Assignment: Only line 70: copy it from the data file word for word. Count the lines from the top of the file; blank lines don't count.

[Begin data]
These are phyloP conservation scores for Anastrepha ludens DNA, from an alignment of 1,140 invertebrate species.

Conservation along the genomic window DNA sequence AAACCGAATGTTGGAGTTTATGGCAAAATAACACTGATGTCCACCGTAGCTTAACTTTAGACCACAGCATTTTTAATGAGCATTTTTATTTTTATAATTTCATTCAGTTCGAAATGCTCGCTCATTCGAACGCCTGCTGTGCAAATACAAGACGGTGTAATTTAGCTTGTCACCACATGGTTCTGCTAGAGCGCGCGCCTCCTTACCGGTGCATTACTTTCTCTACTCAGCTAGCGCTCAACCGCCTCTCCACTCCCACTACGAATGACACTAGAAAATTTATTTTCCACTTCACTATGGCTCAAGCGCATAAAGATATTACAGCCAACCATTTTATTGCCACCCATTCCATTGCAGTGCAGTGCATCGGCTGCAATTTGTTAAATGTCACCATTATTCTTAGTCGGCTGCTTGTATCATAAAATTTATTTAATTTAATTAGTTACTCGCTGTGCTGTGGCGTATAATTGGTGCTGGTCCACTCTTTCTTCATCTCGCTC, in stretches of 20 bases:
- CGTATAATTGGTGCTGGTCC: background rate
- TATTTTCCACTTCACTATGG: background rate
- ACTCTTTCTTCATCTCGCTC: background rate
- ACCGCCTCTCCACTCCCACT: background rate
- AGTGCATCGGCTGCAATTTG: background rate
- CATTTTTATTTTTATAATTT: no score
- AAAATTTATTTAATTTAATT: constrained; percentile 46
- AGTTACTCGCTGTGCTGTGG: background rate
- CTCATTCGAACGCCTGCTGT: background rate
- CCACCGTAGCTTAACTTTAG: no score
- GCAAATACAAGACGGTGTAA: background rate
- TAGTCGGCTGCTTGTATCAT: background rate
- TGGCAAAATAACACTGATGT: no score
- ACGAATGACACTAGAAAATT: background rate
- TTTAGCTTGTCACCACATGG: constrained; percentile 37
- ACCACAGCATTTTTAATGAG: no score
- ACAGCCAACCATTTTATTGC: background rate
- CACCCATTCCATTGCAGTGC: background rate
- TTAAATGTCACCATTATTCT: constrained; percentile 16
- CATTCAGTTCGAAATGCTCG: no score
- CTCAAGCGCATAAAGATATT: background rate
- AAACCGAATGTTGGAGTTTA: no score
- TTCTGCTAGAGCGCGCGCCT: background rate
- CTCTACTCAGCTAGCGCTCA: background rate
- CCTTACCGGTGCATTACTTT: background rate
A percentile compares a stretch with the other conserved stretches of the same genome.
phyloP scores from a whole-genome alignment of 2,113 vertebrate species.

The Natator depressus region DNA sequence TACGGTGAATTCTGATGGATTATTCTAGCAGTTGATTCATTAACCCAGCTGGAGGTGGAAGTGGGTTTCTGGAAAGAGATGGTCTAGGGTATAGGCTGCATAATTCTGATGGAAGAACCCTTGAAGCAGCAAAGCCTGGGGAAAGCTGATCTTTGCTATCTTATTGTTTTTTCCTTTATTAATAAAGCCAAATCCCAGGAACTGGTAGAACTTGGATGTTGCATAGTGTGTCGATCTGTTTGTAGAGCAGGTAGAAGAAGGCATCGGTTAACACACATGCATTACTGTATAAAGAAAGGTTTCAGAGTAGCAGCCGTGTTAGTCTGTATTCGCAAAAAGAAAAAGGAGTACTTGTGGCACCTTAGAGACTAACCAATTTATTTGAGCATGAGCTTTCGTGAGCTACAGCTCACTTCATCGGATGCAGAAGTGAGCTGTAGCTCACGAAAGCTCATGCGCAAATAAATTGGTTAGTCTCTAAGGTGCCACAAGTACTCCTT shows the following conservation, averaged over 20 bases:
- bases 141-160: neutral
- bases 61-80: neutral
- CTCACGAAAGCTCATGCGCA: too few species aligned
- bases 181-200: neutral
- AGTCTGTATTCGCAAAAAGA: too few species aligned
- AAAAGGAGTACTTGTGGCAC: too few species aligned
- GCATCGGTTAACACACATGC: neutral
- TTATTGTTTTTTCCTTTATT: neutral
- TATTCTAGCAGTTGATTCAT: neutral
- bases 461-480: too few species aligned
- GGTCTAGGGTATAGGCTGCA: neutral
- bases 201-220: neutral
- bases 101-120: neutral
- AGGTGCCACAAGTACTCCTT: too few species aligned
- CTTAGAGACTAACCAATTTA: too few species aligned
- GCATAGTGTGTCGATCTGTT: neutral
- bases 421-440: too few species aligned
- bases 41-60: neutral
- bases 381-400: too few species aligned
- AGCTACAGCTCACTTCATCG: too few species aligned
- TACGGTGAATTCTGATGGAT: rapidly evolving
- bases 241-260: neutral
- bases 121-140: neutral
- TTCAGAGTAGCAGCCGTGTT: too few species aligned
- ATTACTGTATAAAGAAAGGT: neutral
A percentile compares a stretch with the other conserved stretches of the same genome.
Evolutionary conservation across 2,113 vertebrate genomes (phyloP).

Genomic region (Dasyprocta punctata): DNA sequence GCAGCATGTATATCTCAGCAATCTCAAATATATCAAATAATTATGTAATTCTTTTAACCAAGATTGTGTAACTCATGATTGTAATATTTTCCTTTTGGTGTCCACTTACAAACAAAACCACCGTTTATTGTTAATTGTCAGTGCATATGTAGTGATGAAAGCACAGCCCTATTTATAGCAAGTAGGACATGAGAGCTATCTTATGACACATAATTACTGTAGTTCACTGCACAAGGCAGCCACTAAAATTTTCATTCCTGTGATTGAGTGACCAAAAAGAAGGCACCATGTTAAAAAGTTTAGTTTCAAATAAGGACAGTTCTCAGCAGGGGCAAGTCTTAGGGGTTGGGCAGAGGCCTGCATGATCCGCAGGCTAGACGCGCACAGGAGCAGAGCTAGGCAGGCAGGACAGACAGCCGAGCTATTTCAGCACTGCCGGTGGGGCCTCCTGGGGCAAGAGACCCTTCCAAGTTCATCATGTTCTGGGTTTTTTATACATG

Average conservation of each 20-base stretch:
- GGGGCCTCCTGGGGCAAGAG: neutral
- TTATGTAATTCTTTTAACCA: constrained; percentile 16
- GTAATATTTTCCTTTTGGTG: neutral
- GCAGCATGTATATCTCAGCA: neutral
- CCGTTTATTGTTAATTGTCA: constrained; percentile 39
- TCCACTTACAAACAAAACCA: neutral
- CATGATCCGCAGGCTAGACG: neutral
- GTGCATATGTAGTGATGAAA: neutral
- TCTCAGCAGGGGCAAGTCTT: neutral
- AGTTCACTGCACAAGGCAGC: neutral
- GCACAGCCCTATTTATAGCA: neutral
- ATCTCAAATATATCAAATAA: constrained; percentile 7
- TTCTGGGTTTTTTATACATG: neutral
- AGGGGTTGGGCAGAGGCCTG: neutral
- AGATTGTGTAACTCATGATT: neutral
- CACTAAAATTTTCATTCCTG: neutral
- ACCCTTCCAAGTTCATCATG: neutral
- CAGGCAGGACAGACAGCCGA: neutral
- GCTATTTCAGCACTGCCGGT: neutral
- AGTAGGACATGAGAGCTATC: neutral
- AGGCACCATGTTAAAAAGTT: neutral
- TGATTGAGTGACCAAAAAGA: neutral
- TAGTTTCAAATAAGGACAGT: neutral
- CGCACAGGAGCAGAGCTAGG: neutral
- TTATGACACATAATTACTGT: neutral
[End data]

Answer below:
- GCACAGCCCTATTTATAGCA: neutral